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Making use of your garden means it looks great, has positive effects on the environment and importantly, for children, helps them to understand where the food they eat comes from

PlantforLife supports Change4Life initiative in a bid to champion gardening as a great way to keep active

PlantforLife announces their support for the Change4Life campaign, and will be working with them in a move to encourage adults and children to get gardening and get in shape. As a new partner, PlantforLife aims to highlight the health and well-being benefits that both plants and gardening can provide to the whole family.

Statistics show, if we carry on as we are, 9 out of 10 of today’s children risk growing up with dangerous levels of fat in their bodies and new research highlights less than half of adults (48%) achieve up to their recommended 30 active minutes 5 times a week and only a third of children (33%) achieve 60 minutes a day. The research also found that most adults (18%) blame lack of time for not achieving their recommended amount, and children would rather play computer games, watch T.V. or read than exercise (17%) .

PlantforLife aims to challenge this common mindset and show UK families how easy, fun and most importantly how beneficial gardening can be. Research proves just two and a half hours of gardening a week can improve an adult’s fitness levels whilst helping to
• Reduce the risk of heart disease
• Reduce the risk of type two diabetes
• Lower blood pressure
• Improve mental and physical fitness
• Encourage children to be more active in their daily life

To show families how to make the most of their gardens, PlantforLife has joined forces with personal trainer to the stars, Kevin Adams and celebrity plantsman Chris Collins. Together they have helped PlantforLife develop a downloadable guide to encourage exercise in the garden and show how to plant your way to 5 a day.

Kevin Adams says, “Exercise should be fun, not a chore. Gardening is a fantastic way to work out the whole body from digging to weeding you really can work up a sweat and achieve a full body work out. Getting your children involved is easy – they love being outside and always want to help so why not buy them some mini tools and give them their own section of the garden to look after and maintain?”

Encouraging people to lead a more active lifestyle is only part of the aim. PlantforLife in support of Change4Life wants to show families that planting and eating fruit and vegetables results in healthier eating habits as well as a more active lifestyle.

Chris Collins comments, “Making use of your garden means it looks great, has positive effects on the environment and importantly, for children, helps them to understand where the food they eat comes from. Encouraging children to grow fruit and vegetables in their own garden has numerous benefits for example those who plant and grow their own foods are more likely to taste, and like them and of course, it teaches them how to garden from an early age!”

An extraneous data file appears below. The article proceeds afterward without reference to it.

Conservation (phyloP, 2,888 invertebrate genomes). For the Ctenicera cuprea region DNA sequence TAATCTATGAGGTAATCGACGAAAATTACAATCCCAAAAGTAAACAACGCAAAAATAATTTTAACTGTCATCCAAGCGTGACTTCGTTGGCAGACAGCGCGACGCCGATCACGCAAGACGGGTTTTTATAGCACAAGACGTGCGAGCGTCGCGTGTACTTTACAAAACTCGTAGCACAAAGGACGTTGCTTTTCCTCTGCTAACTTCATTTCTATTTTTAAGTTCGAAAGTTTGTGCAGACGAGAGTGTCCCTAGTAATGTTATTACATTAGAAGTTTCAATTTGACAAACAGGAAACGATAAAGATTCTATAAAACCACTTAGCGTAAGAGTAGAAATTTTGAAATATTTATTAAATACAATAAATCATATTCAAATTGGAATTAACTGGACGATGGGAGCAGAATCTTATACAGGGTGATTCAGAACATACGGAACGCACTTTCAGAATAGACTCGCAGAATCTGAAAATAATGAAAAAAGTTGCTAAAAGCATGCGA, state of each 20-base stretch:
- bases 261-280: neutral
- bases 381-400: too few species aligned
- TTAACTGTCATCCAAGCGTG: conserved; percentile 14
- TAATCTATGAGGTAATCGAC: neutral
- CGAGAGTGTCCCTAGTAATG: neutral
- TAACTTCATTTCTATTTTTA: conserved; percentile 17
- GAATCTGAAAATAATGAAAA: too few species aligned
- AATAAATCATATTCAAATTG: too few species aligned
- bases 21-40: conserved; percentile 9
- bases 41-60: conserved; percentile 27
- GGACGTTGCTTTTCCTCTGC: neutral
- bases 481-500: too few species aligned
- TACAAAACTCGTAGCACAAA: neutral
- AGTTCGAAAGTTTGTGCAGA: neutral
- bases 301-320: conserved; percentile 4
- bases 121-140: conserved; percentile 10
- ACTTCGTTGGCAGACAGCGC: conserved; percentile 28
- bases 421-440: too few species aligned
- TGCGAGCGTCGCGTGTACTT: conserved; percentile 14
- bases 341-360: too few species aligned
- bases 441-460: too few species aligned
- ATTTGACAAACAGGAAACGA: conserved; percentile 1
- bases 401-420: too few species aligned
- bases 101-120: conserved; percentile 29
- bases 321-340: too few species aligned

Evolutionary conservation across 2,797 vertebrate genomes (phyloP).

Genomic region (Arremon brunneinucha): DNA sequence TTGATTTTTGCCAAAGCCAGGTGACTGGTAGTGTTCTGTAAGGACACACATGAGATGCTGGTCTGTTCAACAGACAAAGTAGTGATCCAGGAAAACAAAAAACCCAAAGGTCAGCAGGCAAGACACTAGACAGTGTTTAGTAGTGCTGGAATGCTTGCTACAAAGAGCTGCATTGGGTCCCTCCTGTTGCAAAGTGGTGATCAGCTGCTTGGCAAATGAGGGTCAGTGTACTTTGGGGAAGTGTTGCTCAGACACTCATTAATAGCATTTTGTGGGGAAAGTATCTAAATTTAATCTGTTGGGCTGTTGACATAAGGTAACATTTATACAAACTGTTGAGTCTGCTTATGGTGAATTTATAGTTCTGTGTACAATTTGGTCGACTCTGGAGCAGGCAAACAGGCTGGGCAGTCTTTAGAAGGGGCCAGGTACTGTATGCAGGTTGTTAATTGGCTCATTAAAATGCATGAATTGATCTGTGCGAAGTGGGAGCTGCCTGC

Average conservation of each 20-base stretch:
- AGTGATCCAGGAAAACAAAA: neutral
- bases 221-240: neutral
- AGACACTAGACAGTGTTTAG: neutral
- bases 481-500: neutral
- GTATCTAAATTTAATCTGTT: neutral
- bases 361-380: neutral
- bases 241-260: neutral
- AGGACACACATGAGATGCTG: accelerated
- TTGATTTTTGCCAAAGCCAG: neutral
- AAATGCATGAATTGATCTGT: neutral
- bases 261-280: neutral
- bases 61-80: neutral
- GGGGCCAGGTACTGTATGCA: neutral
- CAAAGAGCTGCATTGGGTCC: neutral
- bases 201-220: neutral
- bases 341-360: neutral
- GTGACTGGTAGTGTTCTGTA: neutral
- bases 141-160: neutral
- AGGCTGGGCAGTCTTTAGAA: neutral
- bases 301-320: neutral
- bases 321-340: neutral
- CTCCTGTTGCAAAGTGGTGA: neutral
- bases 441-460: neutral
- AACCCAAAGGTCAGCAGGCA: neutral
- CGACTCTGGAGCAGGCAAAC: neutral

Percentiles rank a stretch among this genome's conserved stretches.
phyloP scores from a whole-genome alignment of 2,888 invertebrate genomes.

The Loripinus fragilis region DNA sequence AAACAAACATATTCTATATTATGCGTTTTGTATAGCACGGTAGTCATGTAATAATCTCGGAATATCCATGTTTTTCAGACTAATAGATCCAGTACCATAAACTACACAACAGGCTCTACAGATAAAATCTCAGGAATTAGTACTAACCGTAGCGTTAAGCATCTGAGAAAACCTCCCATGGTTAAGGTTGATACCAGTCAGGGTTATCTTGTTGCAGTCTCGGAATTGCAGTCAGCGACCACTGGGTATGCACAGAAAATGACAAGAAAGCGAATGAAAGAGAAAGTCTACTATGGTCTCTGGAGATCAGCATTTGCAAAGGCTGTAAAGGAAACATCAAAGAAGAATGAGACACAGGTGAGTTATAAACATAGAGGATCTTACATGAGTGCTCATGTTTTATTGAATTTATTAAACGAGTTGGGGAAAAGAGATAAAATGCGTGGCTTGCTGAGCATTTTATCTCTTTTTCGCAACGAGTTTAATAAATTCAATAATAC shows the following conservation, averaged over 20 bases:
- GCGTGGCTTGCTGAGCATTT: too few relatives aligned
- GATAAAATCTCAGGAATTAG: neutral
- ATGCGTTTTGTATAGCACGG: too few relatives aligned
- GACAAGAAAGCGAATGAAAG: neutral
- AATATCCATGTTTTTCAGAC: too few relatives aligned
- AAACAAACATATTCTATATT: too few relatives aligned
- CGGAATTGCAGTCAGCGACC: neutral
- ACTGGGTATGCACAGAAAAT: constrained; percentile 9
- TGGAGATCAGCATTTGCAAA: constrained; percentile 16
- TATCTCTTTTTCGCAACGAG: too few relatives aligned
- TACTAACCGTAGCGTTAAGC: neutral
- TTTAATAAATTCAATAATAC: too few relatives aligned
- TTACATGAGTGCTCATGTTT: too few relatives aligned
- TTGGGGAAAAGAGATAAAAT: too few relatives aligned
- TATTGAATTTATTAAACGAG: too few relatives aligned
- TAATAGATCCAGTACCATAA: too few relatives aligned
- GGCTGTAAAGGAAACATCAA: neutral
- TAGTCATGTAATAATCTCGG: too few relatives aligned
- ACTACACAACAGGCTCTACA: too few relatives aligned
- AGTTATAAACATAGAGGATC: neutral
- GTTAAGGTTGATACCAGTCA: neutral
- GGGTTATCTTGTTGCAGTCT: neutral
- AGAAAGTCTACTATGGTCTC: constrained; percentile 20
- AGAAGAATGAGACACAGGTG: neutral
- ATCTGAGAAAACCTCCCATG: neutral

To discover how gardening can help to keep you and your family healthy visit http://www.plantforlife.info/activelife and download your free tips and advice from Chris Collins and Kevin Adams.

- Ends -

For further information, please contact the Red Consultancy via email: HTAteam@redconsultancy.com or call:

• Anna Golding T. 0207 025 6555
• Harriet Chamberlain T. 020 7025 6578

Notes to Editors:

PlantforLife
PlantforLife has been created by the Horticultural Trades Association with the aim of helping people to make the most out of their garden with gardening advice, information and inspirational ideas, highlighting the health and well-being benefits of plants and gardening.

Change4Life
If you could help local families make small changes for a healthier future, why not get involved? Find out how at www.nhs.uk/change4life (click on ‘partners and supporters’) or call 0300 123 3434*

*Calls to 03 numbers should cost no more than geographic 01 or 02 UK-wide calls, and may be part of inclusive minutes subject to your provider and your call package.


References:

Butland B, Jebb S, Kopelman P, McPherson K, Thomas S, Mardell J, Parry V. (2007). Foresight Tackling Obesities: Future Choices – Project report
Survey of 1708 adults on Exercise Patterns, OnePoll, 10th February 2010
Survey of 1708 adults on Exercise Patterns, OnePoll, 10th February 2010
Park, S-A, Shoemaker, C. and Haub, M. (2009). Physical and psychological health conditions of older adults classified as gardeners or nongardeners. HortScience, 44:206–210
Park, S-A, Shoemaker, C. and Haub, M. (2009). Physical and psychological health conditions of older adults classified as gardeners or nongardeners. HortScience, 44:206–210
Walsh, J.M.E., Rogo-Pressman, A., Cauley, J.A. and Browner, W.S. (2001). Predictors of physical activity in community-dwelling elderly white women. Journal of General Internal Medicine, 16: 721-727
Park, S-A, Shoemaker, C. and Haub, M. (2009). Physical and psychological health conditions of older adults classified as gardeners or nongardeners. HortScience, 44:206–210

This press release was distributed by ResponseSource Press Release Wire on behalf of The Red Consultancy in the following categories: Children & Teenagers, Health, Leisure & Hobbies, Home & Garden, Women's Interest & Beauty, Environment & Nature, for more information visit https://pressreleasewire.responsesource.com/about.